At Malheur County Fair, the scone tradition continues

Volunteers help out at a fair favorite, St. Paul Lutheran Church’s Heavenly Scones stand. From left: Tamara Cates, Linda Erlebach, Shari DePauw, Raeshelle Meyer and Jan Dinsmore. Top right: Fairgoers can choose from a vast array of toppings including butter and cinnamon sugar. (The Enterprise/Yadira Lopez)

ONTARIO – Walk into the Malheur County Fair and turn right. Follow your nose for the smell of fried dough, or keep strolling past the booths until you see the sign: “SCONES.” 

If you’re expecting dainty little pastries studded with cranberries, you’re in for a surprise. At the Malheur County Fair, scones are fried and they come as big as your head. 

And they aren’t just any scones. These are Heavenly Scones, so no need to feel guilty about eating them.

Linda Erlebach’s mother bought the booth on behalf of the St. Paul Lutheran Church in the mid 1980s. Anywhere else they might be called elephant ears, but the sign on the booth stuck, as did the recipe, which calls for a little bit of whole wheat flour. (See? It’s not so unhealthy after all…)

The booth is a fair favorite, and this year’s fair – held last week – was no exception. If you came at the wrong time of day, you risked bumping into a line that stretches to the bathroom across the walkway.


“The best time to get one is in the morning because they’re bigger than the plate,” Erlebach told one customer. By the afternoon they have to crowd the deep fryer with the little balls of dough.

“Every year I come to the fair, I have to get one,” said Nicole Herrera, as she painted butter on hers.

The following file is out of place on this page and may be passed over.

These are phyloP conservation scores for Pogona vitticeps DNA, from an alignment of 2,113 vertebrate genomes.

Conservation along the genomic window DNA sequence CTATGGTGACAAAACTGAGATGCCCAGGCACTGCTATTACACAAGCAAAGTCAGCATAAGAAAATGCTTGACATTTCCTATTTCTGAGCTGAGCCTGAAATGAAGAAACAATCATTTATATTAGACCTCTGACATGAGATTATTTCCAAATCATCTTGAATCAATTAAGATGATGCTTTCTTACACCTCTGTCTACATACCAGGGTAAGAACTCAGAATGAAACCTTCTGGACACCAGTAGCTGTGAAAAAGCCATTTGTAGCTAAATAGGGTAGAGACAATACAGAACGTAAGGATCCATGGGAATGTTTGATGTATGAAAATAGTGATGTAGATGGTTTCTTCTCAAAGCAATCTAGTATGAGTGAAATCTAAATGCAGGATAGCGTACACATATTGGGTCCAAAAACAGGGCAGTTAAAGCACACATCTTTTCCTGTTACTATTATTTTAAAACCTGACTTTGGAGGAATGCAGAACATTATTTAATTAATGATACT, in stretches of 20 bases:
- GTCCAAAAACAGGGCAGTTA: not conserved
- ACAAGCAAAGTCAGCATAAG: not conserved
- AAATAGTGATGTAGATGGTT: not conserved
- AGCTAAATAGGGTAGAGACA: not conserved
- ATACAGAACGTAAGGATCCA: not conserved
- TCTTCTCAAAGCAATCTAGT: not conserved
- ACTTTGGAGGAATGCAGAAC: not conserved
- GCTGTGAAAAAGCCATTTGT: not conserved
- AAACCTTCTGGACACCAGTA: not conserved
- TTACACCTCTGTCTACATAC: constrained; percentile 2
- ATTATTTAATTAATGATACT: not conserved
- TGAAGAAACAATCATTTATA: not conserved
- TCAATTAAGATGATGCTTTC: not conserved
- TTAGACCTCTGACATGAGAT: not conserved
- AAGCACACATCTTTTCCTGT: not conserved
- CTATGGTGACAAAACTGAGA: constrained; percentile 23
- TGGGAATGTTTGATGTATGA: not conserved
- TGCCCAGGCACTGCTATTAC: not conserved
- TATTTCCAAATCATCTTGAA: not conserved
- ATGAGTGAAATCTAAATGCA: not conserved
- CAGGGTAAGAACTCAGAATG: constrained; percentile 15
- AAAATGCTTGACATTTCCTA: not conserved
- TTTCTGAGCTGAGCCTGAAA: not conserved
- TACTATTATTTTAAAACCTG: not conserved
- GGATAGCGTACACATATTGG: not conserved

Behind the counter, volunteers whirled around, mixing the dough and plopping it into the deep fryer. In a few blessed minutes, the dough turned golden brown. Pockets of air bubbled inside, creating a perfect, hilly landscape for the vast array of toppings available: butter, honey, jam (strawberry and apricot), cinnamon sugar and powdered sugar. 

“Everybody’s got their own way of eating them,” said Erlebach. 

She is a traditionalist, preferring a butter-honey-cinnamon sugar combo.

Church members donate the ingredients, including the honey, which comes from a parishioner’s apiary. 

The younger members donate their time. Erlebach’s grandson is the fourth generation to work at the booth. Proceeds go to the Giggles and Grace Early Learning Center and other programs run by the Ontario church. 

At the red picnic tables in front of the booth, fairgoers last week dug into their scones, no forks required. Grease spots dotted the paper plates, toppings clung to sticky fingers, and grins lined people’s faces. 

So what’s the secret ingredient? Erlebach shrugged.

“It must be that Lutheran love,” she said. 

Reporter Yadira Lopez: 541-473-3377 or [email protected].

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